Efforts are being made to minimize the gender disparity level in the country. In this regard, Karandaaz Pakistan in collaboration with Department for International Development (UKAid) has launched a program, Innovation Challenge Fund, focused on supporting female entrepreneurs in Pakistan.

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Pakistan: Gearing Up FinTech for Wider Financial Inclusion    | August 7

Financial technology start-ups (FinTechs) are transforming the financial services industry globally and more and more banks are embracing this platform in order to devise more innovative solutions. The trend is now catching on in Pakistan.

This year two organisations, Habib Bank Limited (HBL) and Karandaaz Pakistan held their FinTech challenges with two separate objectives. HBL launched their ‘Innovation Challenge’ in May to find potential start-ups to bring in new and efficient financial solutions and ideas to their financial system, and Karandaaz Pakistan (a not-for-profit organisation) ran its second round of Financial Disruptive Challenge (FDC), in partnership with the IBA AMAN Centre for Entrepreneurial Development to promote financial inclusion in Pakistan.

Giving details about the HBL Innovation Challenge, Abrar A. Mir, Innovation and Financial Inclusion Officer, HBL, says the bank realises the importance of engaging with the entrepreneurial ecosystem to develop new solutions, and in order to reach out to the start-up community and source new solutions, it ran the Innovation Challenge.

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Pakistan: PEW for Promoting Agriculture to Alleviate Rural Poverty   | July 09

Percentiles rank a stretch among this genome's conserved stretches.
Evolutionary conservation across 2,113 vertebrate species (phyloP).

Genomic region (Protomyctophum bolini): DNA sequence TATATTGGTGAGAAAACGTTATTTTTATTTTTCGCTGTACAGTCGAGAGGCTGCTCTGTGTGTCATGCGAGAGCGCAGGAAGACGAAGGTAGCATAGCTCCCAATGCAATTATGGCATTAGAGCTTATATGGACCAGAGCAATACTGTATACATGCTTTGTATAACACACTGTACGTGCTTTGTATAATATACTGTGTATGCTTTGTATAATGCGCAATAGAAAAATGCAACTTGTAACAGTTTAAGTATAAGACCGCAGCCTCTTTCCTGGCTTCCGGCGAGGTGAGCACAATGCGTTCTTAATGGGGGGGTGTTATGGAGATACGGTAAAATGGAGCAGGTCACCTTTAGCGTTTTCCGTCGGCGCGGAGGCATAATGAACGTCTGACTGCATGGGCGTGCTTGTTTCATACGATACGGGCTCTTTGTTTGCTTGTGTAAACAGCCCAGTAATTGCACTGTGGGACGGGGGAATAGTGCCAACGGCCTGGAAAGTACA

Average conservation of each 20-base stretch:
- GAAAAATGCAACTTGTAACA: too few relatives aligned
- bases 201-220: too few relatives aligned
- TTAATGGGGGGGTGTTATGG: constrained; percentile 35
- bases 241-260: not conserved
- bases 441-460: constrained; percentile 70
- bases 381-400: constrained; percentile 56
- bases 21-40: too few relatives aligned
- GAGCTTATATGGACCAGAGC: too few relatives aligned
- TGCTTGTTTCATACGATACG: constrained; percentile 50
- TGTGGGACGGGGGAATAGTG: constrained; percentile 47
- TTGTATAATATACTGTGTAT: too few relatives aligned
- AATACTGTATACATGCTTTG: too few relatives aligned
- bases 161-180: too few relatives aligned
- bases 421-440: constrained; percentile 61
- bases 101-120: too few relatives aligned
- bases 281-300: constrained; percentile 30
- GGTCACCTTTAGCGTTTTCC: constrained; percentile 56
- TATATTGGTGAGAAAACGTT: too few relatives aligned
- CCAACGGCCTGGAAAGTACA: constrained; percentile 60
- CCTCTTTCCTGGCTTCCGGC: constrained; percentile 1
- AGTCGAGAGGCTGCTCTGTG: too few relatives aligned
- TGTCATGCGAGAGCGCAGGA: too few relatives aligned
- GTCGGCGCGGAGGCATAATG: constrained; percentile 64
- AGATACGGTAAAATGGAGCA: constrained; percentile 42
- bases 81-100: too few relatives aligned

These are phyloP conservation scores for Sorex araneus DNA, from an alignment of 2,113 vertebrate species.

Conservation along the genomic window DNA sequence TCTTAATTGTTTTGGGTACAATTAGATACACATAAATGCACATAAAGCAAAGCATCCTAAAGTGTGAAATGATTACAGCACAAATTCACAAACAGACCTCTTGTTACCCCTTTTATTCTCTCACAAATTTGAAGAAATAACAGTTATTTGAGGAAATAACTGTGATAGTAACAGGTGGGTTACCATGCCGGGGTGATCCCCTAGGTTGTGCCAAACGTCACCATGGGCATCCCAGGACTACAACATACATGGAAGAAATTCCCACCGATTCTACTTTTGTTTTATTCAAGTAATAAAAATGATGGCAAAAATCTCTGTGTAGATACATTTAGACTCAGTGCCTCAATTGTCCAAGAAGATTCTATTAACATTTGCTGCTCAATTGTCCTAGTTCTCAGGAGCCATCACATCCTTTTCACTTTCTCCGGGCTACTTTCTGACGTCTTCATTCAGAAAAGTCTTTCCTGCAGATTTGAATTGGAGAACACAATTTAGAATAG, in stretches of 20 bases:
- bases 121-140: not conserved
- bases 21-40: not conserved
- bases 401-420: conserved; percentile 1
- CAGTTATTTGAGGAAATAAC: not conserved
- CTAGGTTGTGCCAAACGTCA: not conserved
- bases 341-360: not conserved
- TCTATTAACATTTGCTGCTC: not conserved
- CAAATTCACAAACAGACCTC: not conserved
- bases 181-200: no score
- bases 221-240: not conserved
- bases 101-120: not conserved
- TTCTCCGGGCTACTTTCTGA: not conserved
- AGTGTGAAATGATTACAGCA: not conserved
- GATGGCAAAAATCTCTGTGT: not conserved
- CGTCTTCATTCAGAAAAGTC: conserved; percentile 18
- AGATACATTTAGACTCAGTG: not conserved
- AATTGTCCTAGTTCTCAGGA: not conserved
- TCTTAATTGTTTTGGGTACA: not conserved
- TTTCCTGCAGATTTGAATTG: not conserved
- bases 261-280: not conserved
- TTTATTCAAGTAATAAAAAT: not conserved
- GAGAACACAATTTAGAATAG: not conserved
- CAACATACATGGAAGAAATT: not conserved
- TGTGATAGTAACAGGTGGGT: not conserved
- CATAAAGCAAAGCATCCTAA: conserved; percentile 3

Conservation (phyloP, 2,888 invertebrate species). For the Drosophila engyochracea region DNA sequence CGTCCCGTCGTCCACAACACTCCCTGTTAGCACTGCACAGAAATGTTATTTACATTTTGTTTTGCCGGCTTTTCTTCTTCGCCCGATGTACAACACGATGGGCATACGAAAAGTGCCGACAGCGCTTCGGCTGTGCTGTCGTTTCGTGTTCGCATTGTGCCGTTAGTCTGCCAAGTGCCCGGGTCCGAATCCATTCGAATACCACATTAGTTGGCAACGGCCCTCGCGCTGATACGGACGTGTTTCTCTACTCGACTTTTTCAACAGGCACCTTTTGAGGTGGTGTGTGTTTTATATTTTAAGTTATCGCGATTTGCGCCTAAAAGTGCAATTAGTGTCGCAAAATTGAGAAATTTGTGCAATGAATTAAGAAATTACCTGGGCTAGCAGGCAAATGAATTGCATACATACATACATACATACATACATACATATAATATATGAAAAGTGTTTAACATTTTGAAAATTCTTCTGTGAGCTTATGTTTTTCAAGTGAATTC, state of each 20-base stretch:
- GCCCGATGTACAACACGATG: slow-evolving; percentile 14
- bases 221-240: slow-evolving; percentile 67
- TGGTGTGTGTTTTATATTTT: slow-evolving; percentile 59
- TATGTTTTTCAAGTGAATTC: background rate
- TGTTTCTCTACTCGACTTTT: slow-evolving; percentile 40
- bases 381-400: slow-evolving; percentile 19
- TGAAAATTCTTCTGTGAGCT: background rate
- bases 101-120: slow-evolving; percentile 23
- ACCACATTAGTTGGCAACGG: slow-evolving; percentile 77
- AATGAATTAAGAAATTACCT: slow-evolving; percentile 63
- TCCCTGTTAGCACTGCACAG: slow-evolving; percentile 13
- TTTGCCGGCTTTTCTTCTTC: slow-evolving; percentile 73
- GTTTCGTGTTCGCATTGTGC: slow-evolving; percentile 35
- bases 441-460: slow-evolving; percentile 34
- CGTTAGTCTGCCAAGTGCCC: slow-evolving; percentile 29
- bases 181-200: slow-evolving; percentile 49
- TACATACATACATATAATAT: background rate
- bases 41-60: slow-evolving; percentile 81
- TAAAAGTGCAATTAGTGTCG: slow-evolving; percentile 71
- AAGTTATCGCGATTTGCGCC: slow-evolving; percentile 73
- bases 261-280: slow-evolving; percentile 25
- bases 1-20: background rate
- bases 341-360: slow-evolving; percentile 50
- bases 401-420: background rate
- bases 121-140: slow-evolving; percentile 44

The Pakistan Economy Watch (PEW) Tuesday stressed the need for promoting agriculture and livestock sectors to get rural communities out of poverty.

The agricultural sector was considered the backbone of the economy and had been largest employment provider while eighty percent of exports were linked to it, it said.

However, this sector was not getting due attention President PEW, Dr Murtaza Mughal in a statement issued here said.

He was of the view that it was next to impossible to ensure national development while keeping the agricultural development on the back burner which was the mainstay of the economy.

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Sri Lanka: IFC Invests in Nations Trust Bank to Increase Financing to Small Business    | August 31

IFC, a member of the World Bank Group, is extending a $50-million financing facility to Sri Lanka’s Nations Trust Bank PLC. The funds will enable the bank to expand its lending in the Small and Medium Enterprise segment across the country. This will boost access to finance for SMEs, helping to create jobs and increasing overall economic growth in the country.

The long-term nature of the facility will further improve the bank’s liquidity profile.

“In a country where SMEs contribute more than half of the country’s GDP, our partnership with IFC will help SMEs in Sri Lanka grow,” said Renuka Fernando, Chief Executive Officer, Nations Trust Bank PLC. “The IFC loan brings the required long-term financing for the Nations Trust Bank to grow significantly in this segment.

Despite being a key driver of economic growth in Sri Lanka, a large number of SMEs still lack access to adequate financial services. IFC supports Sri Lankan financial institutions that have widespread distribution channels, helping them reach underserved segments and widen their access to credit, savings and other financial products.

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 Upcoming Events

Financial Inclusion Summit for Practitioners in Sub-Saharan Africa

February 20 – 21, 2018 | Accra, Ghana
Advanced Program on Microfinance and Financial Inclusion

February 26 – March 02, 2018 | London, UK


Institution Assessment Training for Independent Assessors

March 21 – 23, 2018 | Luxembourg City, Luxembourg

 About SAMN

The South Asia Micro-entrepreneurs Network (SAMN) is a regional body working to enhance financial inclusion among low-income population in the region. SAMN achieves this by improving knowledge, business environment and capital flows for the microfinance industry across six countries in the region: Afghanistan, Bangladesh, India, Nepal, Pakistan and Sri Lanka. SAMN’s members are national networks from these countries. Thus, SAMN is the representative voice of the South Asian Micro-entrepreneurs community reaching more than 60 million low-income customers in the region.c